“Tell me and I forget, teach me and I may remember, involve me and I learn.” ― Benjamin Franklin
It’s safe to say shiny things grab our attention. They draw us in far more than the battered and tattered. But it’s important, as church leaders, we don’t get drawn to the shiny new cars and reject the Yodas and Mr. Miyagis – substituting the new for the tried and true.
Two seminal movies in my youth were The Empire Strikes Back and the original Karate Kid (the version where they used Karate, not Kung-Fu).
Both of these movies had a similar theme – a young man coming-of-age by facing a great challenge of insurmountable odds. Both also had legendary mentors. Empire had Yoda and Kid had Mr. Miyagi.
At first glance, both of these men were unassuming and in the background. Both seemed to be past their prime or even “over-the-hill”. But both of these iconic figures would change the destiny of our heroes, and make them who they ultimately were meant to be.
Many of us can see ourselves, our younger tech worker selves, in the character of Luke Skywalker. We start out as a wide-eyed youth, but quickly realize we’re in over our heads. We don’t realize our true destiny, only look toward the future with limited knowledge.
At some point we tap into our strengths and natural abilities, and realize we have just enough knowledge to be dangerous. Then we get thrust into situations far about our skill and maturity level.
That’s the story of Luke. His leaders were in a desperate situation and Luke was available, willing, and a believer in the cause. But Luke was headed for disaster. Enter Yoda.
When Luke first met Yoda, he mistook him for a crazy alien who just happened to live on the planet Luke crashed his ship into. The encounter seemed random, as Luke was looking for “a great warrior” – not realizing that he was talking to Yoda at that very moment. When Luke finally realized that this was Yoda, he wondered what he has gotten himself into. But he was stuck there, so he decides to give it a go. Yoda’s methods were, to Luke, nonsensical and almost ridiculous. Luke wanted to be “imparted” with the ways of the Force. He didn’t realize Yoda was teaching him the true skill and wisdom he needed to be a true master. The time that Luke spent with Yoda was so pivotal to his growth and to the impact he had on others. Yoda pushed him to be the best he could be. “Try not. Do, or do not. There is no try.” Yoda became Luke’s mentor, friend, and example.
When we met Daniel LaRusso at the beginning of “Karate Kid” he was a young man looking to get a leak fixed. He found the old maintenance man (Mr. Miyagi), who actually scared him a little. When Daniel nearly got himself killed by a gang of his rivals, he learned that the maintenance man he thought was old and crazy was actually a Karate master. Mr. Miyagi rescued Daniel and began to teach him Karate. Like Yoda, Mr. Miyagi’s ways were unconventional to Daniel. Like Luke, Daniel didn’t realize he was learning to be a master through seemingly ordinary tasks. “Wax on, wax off.” “Paint the fence.” “Side to side.” And “Sand the floor,” made it seem like Mr. Miyagi was taking advantage of free labor, but Daniel learned that there was a method to the madness. Daniel was impatient, but Mr. Miyagi, in his wisdom, knew that Daniel had to put in the time. There is no substitute for experience.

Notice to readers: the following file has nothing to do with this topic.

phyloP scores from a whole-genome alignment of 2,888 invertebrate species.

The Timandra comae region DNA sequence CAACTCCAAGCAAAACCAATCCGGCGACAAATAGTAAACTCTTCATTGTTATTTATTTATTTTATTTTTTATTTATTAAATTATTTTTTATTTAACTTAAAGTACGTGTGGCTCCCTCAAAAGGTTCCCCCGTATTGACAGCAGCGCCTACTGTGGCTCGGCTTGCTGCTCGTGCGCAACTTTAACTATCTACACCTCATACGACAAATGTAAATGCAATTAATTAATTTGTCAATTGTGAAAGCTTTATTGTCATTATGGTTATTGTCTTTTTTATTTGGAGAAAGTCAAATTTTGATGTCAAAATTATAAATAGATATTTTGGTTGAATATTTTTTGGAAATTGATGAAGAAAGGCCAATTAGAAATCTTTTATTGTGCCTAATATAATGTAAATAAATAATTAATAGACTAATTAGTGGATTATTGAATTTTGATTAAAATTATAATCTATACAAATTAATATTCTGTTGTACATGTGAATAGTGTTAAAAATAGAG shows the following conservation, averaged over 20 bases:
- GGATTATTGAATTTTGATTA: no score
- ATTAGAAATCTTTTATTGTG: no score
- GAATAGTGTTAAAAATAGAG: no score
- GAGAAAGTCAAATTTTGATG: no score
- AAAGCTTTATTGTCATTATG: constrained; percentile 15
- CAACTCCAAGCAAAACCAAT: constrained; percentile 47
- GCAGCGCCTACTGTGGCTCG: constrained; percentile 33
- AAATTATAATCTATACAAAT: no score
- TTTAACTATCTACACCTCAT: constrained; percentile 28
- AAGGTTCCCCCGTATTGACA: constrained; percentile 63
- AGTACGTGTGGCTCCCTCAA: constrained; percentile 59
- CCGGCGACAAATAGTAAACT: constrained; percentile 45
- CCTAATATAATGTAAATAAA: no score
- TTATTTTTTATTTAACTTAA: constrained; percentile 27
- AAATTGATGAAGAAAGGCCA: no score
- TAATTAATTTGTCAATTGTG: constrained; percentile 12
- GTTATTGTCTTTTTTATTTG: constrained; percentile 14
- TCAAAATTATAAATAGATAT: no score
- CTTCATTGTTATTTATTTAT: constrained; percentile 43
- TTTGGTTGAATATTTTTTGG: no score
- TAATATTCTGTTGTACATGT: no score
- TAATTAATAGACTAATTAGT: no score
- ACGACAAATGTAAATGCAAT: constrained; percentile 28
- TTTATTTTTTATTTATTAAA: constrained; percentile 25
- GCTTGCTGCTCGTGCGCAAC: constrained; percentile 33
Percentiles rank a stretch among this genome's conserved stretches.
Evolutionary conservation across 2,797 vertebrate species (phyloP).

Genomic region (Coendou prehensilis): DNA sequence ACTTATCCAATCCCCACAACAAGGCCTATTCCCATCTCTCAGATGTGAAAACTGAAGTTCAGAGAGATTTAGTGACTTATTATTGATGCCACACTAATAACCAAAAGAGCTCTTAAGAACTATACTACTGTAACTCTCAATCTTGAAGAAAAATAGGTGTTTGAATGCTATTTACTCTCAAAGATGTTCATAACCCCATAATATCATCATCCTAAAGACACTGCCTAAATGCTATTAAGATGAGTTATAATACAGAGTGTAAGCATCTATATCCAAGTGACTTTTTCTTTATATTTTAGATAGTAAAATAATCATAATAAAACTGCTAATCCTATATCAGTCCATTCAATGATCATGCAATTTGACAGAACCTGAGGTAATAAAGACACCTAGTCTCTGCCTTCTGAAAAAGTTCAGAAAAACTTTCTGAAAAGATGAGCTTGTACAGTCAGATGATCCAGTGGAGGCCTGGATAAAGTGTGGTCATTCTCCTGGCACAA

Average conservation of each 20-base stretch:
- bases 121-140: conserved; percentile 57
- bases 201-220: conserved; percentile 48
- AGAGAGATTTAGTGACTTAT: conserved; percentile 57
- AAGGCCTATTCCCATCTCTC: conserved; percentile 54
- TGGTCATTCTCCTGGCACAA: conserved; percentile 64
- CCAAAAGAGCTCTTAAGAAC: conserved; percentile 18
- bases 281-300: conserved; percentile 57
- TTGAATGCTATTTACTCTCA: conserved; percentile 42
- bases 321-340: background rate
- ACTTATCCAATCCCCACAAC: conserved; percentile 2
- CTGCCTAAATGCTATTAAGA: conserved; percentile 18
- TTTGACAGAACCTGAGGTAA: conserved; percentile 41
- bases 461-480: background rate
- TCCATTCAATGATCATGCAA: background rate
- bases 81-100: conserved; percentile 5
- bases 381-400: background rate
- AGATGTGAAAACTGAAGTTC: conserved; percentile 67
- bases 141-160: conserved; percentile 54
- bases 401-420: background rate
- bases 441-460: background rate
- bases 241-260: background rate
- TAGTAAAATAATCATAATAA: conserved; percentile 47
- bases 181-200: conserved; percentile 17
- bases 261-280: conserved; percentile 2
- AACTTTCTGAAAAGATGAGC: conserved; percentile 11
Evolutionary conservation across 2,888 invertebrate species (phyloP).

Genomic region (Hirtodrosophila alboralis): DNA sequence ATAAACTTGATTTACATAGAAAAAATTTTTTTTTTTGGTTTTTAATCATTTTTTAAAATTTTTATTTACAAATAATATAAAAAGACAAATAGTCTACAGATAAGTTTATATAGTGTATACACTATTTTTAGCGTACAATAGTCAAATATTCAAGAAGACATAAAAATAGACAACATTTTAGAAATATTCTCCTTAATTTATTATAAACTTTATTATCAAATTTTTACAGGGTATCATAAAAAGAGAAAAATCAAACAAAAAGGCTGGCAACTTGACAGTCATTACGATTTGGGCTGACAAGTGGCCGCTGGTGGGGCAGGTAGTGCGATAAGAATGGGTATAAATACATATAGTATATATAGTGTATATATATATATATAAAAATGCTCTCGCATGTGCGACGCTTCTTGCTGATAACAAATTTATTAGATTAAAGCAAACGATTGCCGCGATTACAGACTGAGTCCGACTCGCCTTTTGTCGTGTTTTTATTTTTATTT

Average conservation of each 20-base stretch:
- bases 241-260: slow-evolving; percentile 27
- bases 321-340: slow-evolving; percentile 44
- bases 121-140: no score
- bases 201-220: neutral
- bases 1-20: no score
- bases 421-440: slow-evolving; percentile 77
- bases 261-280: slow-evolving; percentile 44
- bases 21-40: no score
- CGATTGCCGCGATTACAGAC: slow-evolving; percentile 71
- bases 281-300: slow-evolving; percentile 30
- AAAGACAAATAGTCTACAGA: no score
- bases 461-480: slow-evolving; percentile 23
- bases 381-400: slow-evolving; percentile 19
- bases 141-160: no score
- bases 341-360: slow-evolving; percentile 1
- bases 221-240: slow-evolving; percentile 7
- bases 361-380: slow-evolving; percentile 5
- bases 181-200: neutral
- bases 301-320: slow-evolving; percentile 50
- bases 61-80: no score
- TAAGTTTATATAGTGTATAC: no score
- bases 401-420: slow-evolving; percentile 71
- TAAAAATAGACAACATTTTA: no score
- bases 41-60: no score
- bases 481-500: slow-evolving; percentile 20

Both Yoda and Mr. Miyagi took the long view with their apprentices. They saw their students for who they would be, not for who they were at that moment. Neither Luke nor Daniel could have gain the knowledge and wisdom while honing their skills in the same amount of time without the masters at their side.
While both of these examples are mere pop culture stories, the principles exampled are true to real life success. Every young church tech needs a mentor to help them navigate not only the technical, but also the social and political landscapes of doing church.
The Shiny New Car
Our culture is so infatuated with the “shiny new car”, but cars need to be broken in. They need to take a few laps around the track with an experienced driver who knows where the potholes are and when to take a pit stop. In the same way, young techs need to be nurtured and mentored by experienced techs that have been there and done that. Being a tech or tech director in a church is a difficult job. You need to be a great tech, good with people, and organized. It takes time to learn these skills.
I can tell you from experience that I would not be the tech and tech director that I am today without the Yodas and Mr. Miyagis in my life.
- Jim Lisby, my first youth pastor, who encouraged me to join our traveling choir’s tech team
- Pete Tessitore, who taught me the art of design and installation
- Ken Robertson, who made me a church Technical Director
- Stan Endicott, who is helping me be a better coach
These mentors continue to impact my life and ministry every day. In turn, their influence passes down to those I mentor and coach – building a mighty legacy.
The shiny new cars become better because of the Yodas and Miyagis – the coach and mentor.
So whether you’re the shiny new car (young tech person) or the person hiring that new car, don’t forget to throw a Yoda or Miyagi into the mix. And if you’re that older, battered and torn tech worker, I think what to do you already know.